But for him, participating in dance is different. Growing up, he heard stories from his mom and aunt about doing the drmeš together at the local VFW. Only as an adult, when he saw Croatian dances performed at a local festival, did he begin to appreciate folk dance as a connection to his cultural heritage. “I felt like I had to learn it to feel like I was Croatian or something. It made something click inside of me.”
But for many, there remains a sense that these dances are authentic representations of European life. This idea of “authenticity” can often overshadow the transformation of folk dances and other expressive forms. Macedonian immigrant Filip Petkovski explains, “Once you are concerned with the authenticity, you are not talking about heritage. You are talking about something that doesn’t exist anymore and you want to revive it.” Petkovski, who earned his PhD in culture and performance from UCLA and is also an alum of the Duquesne Tamburitzans, finds that reaching for authenticity is unhealthy, like reaching for an ideal that may have never existed. Instead, he suggests that any discussion of authenticity should first recognize that communities change and adapt.
“A lot of recreational folk dancers—they have nothing to do with Eastern Europe. They have nothing to do with the Balkans,” he argues. “They just love the way this looks, and they love the community aspect of it, that everyone in the circle is equal and holding hands, and you’re doing the exact same step. You cannot be different from the group. And that whole idea of communality and community and unisonality is what attracts people, and that is why they are interested.”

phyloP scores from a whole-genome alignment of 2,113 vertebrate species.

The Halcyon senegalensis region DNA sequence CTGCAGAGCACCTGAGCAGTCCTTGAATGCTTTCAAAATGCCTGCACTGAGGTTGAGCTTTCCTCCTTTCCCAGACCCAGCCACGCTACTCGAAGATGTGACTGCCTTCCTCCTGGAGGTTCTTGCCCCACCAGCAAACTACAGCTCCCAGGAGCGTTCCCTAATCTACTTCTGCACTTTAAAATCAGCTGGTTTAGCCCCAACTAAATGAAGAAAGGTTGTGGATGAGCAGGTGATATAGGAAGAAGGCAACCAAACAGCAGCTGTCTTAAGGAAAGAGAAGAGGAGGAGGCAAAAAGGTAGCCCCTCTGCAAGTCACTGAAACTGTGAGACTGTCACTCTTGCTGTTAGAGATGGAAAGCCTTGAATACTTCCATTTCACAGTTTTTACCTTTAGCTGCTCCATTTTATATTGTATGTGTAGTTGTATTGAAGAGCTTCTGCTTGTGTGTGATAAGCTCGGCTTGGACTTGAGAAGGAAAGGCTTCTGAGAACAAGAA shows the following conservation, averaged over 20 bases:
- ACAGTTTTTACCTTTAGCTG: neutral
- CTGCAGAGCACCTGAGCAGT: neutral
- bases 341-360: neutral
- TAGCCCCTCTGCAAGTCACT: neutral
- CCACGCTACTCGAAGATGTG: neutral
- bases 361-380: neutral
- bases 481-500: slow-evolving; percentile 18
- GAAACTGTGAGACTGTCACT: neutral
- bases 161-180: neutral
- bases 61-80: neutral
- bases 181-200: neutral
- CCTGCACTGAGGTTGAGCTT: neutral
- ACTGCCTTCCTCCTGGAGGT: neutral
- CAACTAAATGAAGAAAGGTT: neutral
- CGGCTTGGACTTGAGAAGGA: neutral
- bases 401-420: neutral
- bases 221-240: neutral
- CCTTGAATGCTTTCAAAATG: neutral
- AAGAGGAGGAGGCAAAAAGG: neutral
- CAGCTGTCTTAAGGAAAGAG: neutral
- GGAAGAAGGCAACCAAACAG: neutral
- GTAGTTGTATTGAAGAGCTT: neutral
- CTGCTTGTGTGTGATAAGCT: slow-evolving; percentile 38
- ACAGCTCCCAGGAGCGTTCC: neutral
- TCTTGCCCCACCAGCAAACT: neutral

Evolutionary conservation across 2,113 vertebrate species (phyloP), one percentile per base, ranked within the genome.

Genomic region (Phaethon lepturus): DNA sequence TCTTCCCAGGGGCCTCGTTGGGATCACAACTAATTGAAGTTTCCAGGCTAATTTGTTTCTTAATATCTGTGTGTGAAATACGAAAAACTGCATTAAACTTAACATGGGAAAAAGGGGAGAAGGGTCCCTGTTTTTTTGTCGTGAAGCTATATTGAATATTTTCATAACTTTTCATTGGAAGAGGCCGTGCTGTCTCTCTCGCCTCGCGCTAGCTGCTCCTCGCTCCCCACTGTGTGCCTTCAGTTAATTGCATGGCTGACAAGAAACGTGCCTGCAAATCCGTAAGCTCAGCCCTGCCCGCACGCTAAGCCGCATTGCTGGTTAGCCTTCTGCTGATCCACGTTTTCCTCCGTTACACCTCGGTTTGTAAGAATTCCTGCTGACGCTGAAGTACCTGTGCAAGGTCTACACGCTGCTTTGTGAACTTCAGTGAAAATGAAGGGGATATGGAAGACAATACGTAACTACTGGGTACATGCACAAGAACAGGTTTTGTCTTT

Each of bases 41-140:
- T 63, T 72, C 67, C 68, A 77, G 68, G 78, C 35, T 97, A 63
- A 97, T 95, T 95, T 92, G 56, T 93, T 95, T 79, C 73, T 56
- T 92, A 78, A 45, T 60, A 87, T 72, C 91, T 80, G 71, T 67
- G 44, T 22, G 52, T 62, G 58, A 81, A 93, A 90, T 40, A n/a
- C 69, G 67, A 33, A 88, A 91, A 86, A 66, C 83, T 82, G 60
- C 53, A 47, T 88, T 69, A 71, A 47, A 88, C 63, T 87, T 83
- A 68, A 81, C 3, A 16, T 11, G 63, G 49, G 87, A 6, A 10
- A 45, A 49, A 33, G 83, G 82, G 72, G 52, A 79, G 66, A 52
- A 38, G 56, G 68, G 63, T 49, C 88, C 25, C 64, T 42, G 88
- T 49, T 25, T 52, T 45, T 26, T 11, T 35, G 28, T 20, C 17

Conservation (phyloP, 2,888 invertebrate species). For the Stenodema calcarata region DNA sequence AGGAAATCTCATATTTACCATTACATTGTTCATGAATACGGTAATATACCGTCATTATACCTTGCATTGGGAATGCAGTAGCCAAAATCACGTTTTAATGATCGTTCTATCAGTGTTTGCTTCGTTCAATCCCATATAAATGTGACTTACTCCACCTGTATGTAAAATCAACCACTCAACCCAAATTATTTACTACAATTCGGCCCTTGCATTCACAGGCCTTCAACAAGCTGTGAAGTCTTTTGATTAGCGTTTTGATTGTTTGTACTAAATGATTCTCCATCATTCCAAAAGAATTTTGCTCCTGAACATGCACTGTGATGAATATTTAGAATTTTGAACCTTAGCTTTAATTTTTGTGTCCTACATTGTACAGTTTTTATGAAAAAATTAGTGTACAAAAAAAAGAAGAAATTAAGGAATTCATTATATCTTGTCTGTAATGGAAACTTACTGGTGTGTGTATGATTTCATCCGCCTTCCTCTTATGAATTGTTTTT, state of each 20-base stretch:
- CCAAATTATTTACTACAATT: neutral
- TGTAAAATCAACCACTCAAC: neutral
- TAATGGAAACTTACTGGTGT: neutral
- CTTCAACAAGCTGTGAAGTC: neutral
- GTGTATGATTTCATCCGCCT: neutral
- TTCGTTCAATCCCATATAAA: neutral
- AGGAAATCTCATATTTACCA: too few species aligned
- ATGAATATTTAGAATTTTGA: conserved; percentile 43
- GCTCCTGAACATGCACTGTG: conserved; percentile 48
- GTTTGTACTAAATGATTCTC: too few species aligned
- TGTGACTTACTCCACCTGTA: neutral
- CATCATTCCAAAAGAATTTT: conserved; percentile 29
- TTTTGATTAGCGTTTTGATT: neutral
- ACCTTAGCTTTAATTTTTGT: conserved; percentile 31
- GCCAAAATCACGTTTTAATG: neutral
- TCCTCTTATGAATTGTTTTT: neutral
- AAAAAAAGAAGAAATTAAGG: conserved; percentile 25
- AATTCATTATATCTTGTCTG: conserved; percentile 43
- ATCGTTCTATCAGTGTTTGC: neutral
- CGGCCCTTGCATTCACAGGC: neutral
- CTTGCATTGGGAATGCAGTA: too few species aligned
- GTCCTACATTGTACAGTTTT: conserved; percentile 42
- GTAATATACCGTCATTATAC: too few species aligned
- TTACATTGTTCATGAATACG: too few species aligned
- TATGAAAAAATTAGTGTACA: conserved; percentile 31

When Petkovski was living in Los Angeles, he joined a local recreational folk-dance group. Being from Macedonia and studying folk dance, he wanted to teach them some traditional Macedonian dances. He remembers when he first visited the group, they put on records of Macedonian music and started doing dances that he had never seen before. “So, I ended up not knowing any of those dances, and people kept looking at me, like, what are you doing here? Why did you come to teach us if you don’t know these dances?” He reassured them that he did know his stuff, but that those dances weren’t “authentic” to Macedonia. He surmised that a previous folk dance teacher had run out of material to teach but still needed money. So, the teacher started creating new dances and songs that mimicked those of Macedonian heritage.
Therein lies the paradox of Balkan folk dancing in America: what to do about those folk dances that were “created”? And what about dances like Kriči, Kriči Tiček that combine traditional music and movements in a form that is attractive to Americans but aren’t necessarily copies of existing dances?
Teachers like Jergan, who recognizes that Croatian dance traditions “have to be saved one generation at a time,” might intend to bring an authentically Croatian tradition to the United States. Yet, given the number of folk-dance communities and teachers here, the fruits of that labor can never be pure.
Jergan’s own ruminations illustrate this contradiction. “The saddest part,” he explains plaintively, “is that even in Europe, people start accepting something that’s not the tradition.”
Rather than perpetuating an authentically Croatian tradition in America, Jergan’s work—and the work of others like him—emphasizes a blended culture, one that transcends borders and time. This hybrid culture weaves between “Croatian” and “American” like the arms and clasped hands of dancers whose hold on one another ensures the circle’s integrity. Despite the changes he has witnessed, when Jergan notices a folk-dance group modifying some parts of the original choreography to suit their own needs, he chooses pragmatism.
“I’m actually pleased that they are using the correct steps and style,” he says. “I’m actually proud.”
Aaron Rovan is an intern at the Center for Folklife and Cultural Heritage, a PhD candidate in English at West Virginia University, and a staff member at Ohio Humanities. He would like to thank those experts and community members whose conversations helped guide this story, especially James Deutsch, Rob McCollum, and Sarah Sheard.